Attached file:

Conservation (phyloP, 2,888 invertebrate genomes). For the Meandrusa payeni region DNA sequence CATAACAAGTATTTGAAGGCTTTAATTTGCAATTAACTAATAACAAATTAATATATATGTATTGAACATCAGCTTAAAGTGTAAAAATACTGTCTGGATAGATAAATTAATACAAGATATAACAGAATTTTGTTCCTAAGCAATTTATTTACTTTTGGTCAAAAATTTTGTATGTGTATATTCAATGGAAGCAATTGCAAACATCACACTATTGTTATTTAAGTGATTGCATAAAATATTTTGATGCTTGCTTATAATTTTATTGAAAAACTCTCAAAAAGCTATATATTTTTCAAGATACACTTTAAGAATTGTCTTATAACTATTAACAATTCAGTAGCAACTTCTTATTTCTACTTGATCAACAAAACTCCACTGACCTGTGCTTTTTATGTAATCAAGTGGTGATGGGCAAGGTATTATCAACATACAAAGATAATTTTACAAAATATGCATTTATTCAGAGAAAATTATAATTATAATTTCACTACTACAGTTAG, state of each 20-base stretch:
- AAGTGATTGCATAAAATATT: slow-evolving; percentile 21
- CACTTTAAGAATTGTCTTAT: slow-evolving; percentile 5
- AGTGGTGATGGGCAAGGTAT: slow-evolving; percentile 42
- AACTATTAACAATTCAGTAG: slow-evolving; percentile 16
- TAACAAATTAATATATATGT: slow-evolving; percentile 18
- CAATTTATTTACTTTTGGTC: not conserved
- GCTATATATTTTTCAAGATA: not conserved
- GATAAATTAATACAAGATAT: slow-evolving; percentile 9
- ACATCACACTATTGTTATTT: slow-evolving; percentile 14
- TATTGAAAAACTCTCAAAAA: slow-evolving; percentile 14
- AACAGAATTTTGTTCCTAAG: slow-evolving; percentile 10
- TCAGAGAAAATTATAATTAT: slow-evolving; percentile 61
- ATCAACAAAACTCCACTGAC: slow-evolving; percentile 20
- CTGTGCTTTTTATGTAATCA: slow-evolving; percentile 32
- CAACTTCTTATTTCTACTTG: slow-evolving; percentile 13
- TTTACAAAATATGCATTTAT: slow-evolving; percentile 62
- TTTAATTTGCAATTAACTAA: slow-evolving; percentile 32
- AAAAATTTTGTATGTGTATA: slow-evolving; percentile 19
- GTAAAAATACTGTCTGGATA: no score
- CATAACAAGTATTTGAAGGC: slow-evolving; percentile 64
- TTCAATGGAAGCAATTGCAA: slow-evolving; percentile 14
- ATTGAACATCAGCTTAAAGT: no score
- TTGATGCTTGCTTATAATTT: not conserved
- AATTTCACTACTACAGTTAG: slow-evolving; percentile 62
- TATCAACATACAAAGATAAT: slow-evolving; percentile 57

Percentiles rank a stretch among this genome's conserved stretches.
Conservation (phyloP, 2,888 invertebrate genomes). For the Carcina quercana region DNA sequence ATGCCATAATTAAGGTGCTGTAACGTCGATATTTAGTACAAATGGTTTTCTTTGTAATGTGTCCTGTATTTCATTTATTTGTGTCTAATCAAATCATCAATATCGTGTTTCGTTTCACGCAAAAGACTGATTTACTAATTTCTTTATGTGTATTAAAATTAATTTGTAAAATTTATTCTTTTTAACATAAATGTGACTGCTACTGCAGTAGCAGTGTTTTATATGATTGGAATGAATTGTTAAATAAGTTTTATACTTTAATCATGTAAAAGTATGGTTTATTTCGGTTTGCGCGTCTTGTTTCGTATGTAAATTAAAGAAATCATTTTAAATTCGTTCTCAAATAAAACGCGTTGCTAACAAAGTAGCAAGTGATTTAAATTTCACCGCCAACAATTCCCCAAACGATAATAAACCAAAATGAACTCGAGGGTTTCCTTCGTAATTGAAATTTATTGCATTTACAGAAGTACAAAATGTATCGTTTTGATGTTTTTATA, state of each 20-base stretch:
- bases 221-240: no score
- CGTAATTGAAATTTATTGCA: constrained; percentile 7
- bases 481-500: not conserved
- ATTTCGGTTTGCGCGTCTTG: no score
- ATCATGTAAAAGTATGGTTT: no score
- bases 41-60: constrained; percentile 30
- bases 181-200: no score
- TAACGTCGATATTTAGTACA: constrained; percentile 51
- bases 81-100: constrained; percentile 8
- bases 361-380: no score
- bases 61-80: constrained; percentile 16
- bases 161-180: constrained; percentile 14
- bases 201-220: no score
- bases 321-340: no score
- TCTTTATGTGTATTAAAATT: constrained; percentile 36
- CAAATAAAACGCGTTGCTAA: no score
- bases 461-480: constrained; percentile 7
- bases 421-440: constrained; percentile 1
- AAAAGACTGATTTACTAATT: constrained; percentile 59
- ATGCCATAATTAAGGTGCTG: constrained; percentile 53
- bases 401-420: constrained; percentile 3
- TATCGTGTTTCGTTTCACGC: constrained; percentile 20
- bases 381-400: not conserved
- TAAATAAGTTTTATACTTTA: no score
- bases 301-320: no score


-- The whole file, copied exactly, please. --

Conservation (phyloP, 2,888 invertebrate genomes). For the Meandrusa payeni region DNA sequence CATAACAAGTATTTGAAGGCTTTAATTTGCAATTAACTAATAACAAATTAATATATATGTATTGAACATCAGCTTAAAGTGTAAAAATACTGTCTGGATAGATAAATTAATACAAGATATAACAGAATTTTGTTCCTAAGCAATTTATTTACTTTTGGTCAAAAATTTTGTATGTGTATATTCAATGGAAGCAATTGCAAACATCACACTATTGTTATTTAAGTGATTGCATAAAATATTTTGATGCTTGCTTATAATTTTATTGAAAAACTCTCAAAAAGCTATATATTTTTCAAGATACACTTTAAGAATTGTCTTATAACTATTAACAATTCAGTAGCAACTTCTTATTTCTACTTGATCAACAAAACTCCACTGACCTGTGCTTTTTATGTAATCAAGTGGTGATGGGCAAGGTATTATCAACATACAAAGATAATTTTACAAAATATGCATTTATTCAGAGAAAATTATAATTATAATTTCACTACTACAGTTAG, state of each 20-base stretch:
- AAGTGATTGCATAAAATATT: slow-evolving; percentile 21
- CACTTTAAGAATTGTCTTAT: slow-evolving; percentile 5
- AGTGGTGATGGGCAAGGTAT: slow-evolving; percentile 42
- AACTATTAACAATTCAGTAG: slow-evolving; percentile 16
- TAACAAATTAATATATATGT: slow-evolving; percentile 18
- CAATTTATTTACTTTTGGTC: not conserved
- GCTATATATTTTTCAAGATA: not conserved
- GATAAATTAATACAAGATAT: slow-evolving; percentile 9
- ACATCACACTATTGTTATTT: slow-evolving; percentile 14
- TATTGAAAAACTCTCAAAAA: slow-evolving; percentile 14
- AACAGAATTTTGTTCCTAAG: slow-evolving; percentile 10
- TCAGAGAAAATTATAATTAT: slow-evolving; percentile 61
- ATCAACAAAACTCCACTGAC: slow-evolving; percentile 20
- CTGTGCTTTTTATGTAATCA: slow-evolving; percentile 32
- CAACTTCTTATTTCTACTTG: slow-evolving; percentile 13
- TTTACAAAATATGCATTTAT: slow-evolving; percentile 62
- TTTAATTTGCAATTAACTAA: slow-evolving; percentile 32
- AAAAATTTTGTATGTGTATA: slow-evolving; percentile 19
- GTAAAAATACTGTCTGGATA: no score
- CATAACAAGTATTTGAAGGC: slow-evolving; percentile 64
- TTCAATGGAAGCAATTGCAA: slow-evolving; percentile 14
- ATTGAACATCAGCTTAAAGT: no score
- TTGATGCTTGCTTATAATTT: not conserved
- AATTTCACTACTACAGTTAG: slow-evolving; percentile 62
- TATCAACATACAAAGATAAT: slow-evolving; percentile 57

Percentiles rank a stretch among this genome's conserved stretches.
Conservation (phyloP, 2,888 invertebrate genomes). For the Carcina quercana region DNA sequence ATGCCATAATTAAGGTGCTGTAACGTCGATATTTAGTACAAATGGTTTTCTTTGTAATGTGTCCTGTATTTCATTTATTTGTGTCTAATCAAATCATCAATATCGTGTTTCGTTTCACGCAAAAGACTGATTTACTAATTTCTTTATGTGTATTAAAATTAATTTGTAAAATTTATTCTTTTTAACATAAATGTGACTGCTACTGCAGTAGCAGTGTTTTATATGATTGGAATGAATTGTTAAATAAGTTTTATACTTTAATCATGTAAAAGTATGGTTTATTTCGGTTTGCGCGTCTTGTTTCGTATGTAAATTAAAGAAATCATTTTAAATTCGTTCTCAAATAAAACGCGTTGCTAACAAAGTAGCAAGTGATTTAAATTTCACCGCCAACAATTCCCCAAACGATAATAAACCAAAATGAACTCGAGGGTTTCCTTCGTAATTGAAATTTATTGCATTTACAGAAGTACAAAATGTATCGTTTTGATGTTTTTATA, state of each 20-base stretch:
- bases 221-240: no score
- CGTAATTGAAATTTATTGCA: constrained; percentile 7
- bases 481-500: not conserved
- ATTTCGGTTTGCGCGTCTTG: no score
- ATCATGTAAAAGTATGGTTT: no score
- bases 41-60: constrained; percentile 30
- bases 181-200: no score
- TAACGTCGATATTTAGTACA: constrained; percentile 51
- bases 81-100: constrained; percentile 8
- bases 361-380: no score
- bases 61-80: constrained; percentile 16
- bases 161-180: constrained; percentile 14
- bases 201-220: no score
- bases 321-340: no score
- TCTTTATGTGTATTAAAATT: constrained; percentile 36
- CAAATAAAACGCGTTGCTAA: no score
- bases 461-480: constrained; percentile 7
- bases 421-440: constrained; percentile 1
- AAAAGACTGATTTACTAATT: constrained; percentile 59
- ATGCCATAATTAAGGTGCTG: constrained; percentile 53
- bases 401-420: constrained; percentile 3
- TATCGTGTTTCGTTTCACGC: constrained; percentile 20
- bases 381-400: not conserved
- TAAATAAGTTTTATACTTTA: no score
- bases 301-320: no score